Essential Cookbooks on my Shelf

As I’ve mentioned in these pages many times, I have an extensive cookbook library that takes up several bookcases in our homes–duplicated in many cases, since we split our time between two houses. I’m not sure of the exact count, but it’s up there. Guests to our home often ask if I really use them all. The answer is that while I enjoy them all for different reasons, out of that huge collection, there are but a few that I just couldn’t live without. A handful that I would call must-haves any kitchen library. I often give one or more from this group as a gift to a newly married couple and have made sure my own children’s kitchens have them, for my own use when there as well as for their edification.

I thought I’d share them and my reasons for thinking them essential, since beautiful,useful books make great holiday gifts. I’m not including low-carb specific cookbooks, of which there are many I’d recommend, and I’m leaving our own cookbooks off the list purposely, since it goes without saying that I use those recipes often. What follows are the essential core of my collection, the ones with the splatter stains on them, the ones sporting the dozen sticky tags, the ones without which, I’d be lost as a goose!

MD’s Seven Essential Cookbooks

1. How to Cook Everything
Mark Bitman’s indispensable book is the first place I look to find a recipe for most everything I’d ever need to cook. Everything pretty much describes the contents. If there are gaps in this font of culinary how to, they’re few and far between. I don’t know how many copies of this one I’ve bought over the years, but it’s a lot. If a kitchen is to have only one cookbook, this one is it. The new edition just came out and my sweet husband bought me a copy to update my library. I love Mr. Bitman’s common sense cooking style; it jibes with my own way of doing things and it’s all delicious. I’ve never made anything out of it that hasn’t turned out well.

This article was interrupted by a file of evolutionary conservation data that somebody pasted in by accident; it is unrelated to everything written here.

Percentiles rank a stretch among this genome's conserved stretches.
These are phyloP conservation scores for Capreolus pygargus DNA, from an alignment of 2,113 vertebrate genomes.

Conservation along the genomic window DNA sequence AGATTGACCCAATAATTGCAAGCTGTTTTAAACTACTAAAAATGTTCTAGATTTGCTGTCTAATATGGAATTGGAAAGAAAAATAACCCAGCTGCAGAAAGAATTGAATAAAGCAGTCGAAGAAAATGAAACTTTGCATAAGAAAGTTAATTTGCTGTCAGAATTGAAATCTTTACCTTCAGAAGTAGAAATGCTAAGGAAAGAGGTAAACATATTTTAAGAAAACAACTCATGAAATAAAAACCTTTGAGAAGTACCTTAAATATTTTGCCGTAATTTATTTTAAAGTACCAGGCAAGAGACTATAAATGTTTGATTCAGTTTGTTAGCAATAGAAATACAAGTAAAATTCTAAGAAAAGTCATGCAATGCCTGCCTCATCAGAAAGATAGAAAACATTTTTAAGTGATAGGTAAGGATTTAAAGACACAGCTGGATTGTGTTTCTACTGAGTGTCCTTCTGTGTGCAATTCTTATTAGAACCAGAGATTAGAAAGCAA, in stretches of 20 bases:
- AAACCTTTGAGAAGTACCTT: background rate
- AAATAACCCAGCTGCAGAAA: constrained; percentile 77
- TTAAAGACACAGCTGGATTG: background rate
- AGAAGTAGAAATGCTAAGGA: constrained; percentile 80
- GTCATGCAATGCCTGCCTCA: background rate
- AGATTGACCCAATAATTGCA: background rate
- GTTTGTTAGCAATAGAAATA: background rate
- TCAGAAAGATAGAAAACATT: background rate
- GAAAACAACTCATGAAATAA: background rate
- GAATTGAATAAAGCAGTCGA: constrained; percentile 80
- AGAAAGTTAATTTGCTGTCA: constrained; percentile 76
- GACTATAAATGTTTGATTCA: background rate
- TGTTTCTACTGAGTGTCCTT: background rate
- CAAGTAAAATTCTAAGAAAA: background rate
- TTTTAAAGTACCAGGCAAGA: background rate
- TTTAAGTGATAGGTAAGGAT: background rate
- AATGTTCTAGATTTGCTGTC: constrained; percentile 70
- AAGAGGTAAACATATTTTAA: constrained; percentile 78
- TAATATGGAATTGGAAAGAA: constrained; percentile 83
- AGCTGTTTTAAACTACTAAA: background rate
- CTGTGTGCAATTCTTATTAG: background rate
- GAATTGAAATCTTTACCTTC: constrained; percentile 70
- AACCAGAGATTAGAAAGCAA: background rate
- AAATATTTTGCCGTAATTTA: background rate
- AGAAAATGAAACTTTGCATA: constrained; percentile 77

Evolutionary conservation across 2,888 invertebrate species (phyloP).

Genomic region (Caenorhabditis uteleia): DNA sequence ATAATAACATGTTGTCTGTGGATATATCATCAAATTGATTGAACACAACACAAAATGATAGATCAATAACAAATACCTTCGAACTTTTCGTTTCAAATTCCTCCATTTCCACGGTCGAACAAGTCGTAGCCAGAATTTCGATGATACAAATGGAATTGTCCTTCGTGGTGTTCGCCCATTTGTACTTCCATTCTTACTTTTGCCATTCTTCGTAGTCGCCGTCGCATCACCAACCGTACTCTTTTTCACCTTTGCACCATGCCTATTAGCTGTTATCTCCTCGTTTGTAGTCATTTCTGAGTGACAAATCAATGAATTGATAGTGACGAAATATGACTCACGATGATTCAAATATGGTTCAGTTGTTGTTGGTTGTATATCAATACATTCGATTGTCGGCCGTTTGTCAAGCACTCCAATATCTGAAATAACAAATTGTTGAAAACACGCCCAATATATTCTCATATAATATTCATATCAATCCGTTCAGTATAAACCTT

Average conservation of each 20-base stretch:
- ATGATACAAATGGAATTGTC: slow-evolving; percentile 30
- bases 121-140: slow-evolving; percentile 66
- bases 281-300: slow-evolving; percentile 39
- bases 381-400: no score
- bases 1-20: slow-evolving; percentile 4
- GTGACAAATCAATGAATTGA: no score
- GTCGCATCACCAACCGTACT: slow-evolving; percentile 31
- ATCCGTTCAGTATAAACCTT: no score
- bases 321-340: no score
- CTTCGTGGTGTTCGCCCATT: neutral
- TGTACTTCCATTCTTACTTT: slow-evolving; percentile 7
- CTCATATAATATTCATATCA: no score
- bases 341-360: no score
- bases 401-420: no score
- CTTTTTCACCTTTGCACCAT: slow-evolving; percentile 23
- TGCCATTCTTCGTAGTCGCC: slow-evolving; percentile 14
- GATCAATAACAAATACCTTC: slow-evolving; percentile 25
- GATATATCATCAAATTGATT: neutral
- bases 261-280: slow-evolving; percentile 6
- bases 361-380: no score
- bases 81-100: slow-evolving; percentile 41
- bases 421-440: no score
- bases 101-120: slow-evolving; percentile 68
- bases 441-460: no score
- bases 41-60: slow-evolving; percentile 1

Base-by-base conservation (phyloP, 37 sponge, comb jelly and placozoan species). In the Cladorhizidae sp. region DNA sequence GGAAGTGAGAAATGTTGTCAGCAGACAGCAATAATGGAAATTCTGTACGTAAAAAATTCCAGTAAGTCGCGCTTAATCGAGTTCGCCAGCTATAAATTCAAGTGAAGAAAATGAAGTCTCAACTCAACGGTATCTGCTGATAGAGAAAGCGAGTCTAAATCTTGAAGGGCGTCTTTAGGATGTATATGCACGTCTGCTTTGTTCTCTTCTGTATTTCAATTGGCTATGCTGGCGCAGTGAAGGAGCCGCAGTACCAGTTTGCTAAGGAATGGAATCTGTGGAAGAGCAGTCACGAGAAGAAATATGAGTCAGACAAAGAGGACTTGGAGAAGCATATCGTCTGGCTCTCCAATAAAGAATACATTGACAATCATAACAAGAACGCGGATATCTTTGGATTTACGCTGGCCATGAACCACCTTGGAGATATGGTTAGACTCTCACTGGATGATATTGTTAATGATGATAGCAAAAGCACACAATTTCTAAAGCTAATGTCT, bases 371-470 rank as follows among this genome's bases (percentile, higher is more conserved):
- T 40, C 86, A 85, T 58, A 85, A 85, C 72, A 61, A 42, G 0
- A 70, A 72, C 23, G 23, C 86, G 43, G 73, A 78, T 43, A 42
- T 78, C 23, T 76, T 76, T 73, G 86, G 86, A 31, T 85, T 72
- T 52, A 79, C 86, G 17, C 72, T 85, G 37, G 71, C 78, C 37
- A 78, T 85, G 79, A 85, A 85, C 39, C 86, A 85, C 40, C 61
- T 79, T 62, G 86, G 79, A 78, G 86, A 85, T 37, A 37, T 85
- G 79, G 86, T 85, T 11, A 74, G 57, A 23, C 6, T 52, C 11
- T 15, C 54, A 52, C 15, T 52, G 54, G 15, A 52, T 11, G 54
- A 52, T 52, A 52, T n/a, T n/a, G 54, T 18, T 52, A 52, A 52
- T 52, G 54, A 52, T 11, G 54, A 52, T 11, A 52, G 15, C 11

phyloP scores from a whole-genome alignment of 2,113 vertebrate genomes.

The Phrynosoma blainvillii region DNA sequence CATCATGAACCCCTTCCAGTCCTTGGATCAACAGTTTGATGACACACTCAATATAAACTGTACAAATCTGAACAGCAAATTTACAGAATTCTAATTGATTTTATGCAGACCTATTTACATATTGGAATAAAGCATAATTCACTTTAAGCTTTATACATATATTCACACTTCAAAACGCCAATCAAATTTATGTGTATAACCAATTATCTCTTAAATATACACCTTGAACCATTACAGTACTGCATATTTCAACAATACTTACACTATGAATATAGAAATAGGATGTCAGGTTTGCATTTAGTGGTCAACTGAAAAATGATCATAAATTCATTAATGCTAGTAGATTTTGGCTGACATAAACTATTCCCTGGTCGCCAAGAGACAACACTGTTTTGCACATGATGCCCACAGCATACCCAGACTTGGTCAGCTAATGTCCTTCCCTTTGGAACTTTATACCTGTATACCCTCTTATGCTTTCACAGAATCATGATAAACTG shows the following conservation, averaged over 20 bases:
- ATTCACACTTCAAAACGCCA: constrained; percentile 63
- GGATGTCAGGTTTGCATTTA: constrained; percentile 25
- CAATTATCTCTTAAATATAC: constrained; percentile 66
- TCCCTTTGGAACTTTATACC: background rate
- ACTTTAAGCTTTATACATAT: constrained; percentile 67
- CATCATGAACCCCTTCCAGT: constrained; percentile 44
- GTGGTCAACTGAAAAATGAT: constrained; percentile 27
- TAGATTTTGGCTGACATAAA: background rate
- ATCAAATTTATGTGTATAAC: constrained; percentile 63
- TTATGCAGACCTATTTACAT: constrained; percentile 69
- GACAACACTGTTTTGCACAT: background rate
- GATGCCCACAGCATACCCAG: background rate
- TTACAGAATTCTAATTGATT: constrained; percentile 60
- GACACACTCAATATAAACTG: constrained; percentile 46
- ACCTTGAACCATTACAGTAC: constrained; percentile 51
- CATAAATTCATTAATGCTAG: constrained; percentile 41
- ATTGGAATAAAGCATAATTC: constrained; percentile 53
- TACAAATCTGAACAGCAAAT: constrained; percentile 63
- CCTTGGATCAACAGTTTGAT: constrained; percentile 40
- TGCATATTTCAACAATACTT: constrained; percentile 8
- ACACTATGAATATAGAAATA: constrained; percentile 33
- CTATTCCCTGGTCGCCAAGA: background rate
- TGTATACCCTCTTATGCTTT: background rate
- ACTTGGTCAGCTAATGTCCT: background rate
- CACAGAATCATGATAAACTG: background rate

2. The Complete Meat Cookbook
Bruce Aidells and Denis Kelly’s meaty masterwork contains exactly what the title implies. And there’s simply nobody who knows meat and how to make it delicious, flavorful, and succulent better than Bruce. Chock full of easy to follow techniques for how to select and prep; how best to season; which cooking method works best to get the most out each cut. Filled with tantalizing recipes for primarily beef and lamb. For more on pork, see below.

3. The Complete Book of Pork
Again, Bruce Aidells at work, promoting that meat about which he is most passionate…pork. We traveled with Bruce and his lovely wife (and noted chef/owner of Boulevard in San Francisco) Nancy Oakes. Throughout our travels in Campania, he nibbled and sniffed the fabulous food we shared and often would smile and quip, “I think there’s some sort of pork product in this.” He and Emeril Lagasse agree: pork fat rules!

4. The Complete Book of Poultry
From the editors of Cook’s Illustrated, the single most useful cookbook for making chicken, turkey, duck, game hen…you name the feathered friend…delectable.

5. Sauces
James Peterson tells all about that which can make or break a dish–the sauce. I attended a cooking demonstration he gave when this book came out at Cookworx in Santa Fe, NM. The basics are simple and the results so worth it in making a mundane piece of meat glorious.

6. Vegetarian Cooking for Everyone
This fabulous book from Deborah Madison will make that which accompanies the meat as good as the meat! When a vegetable gets into her hands, it just knows what to do.

7. Les Halles Cookbook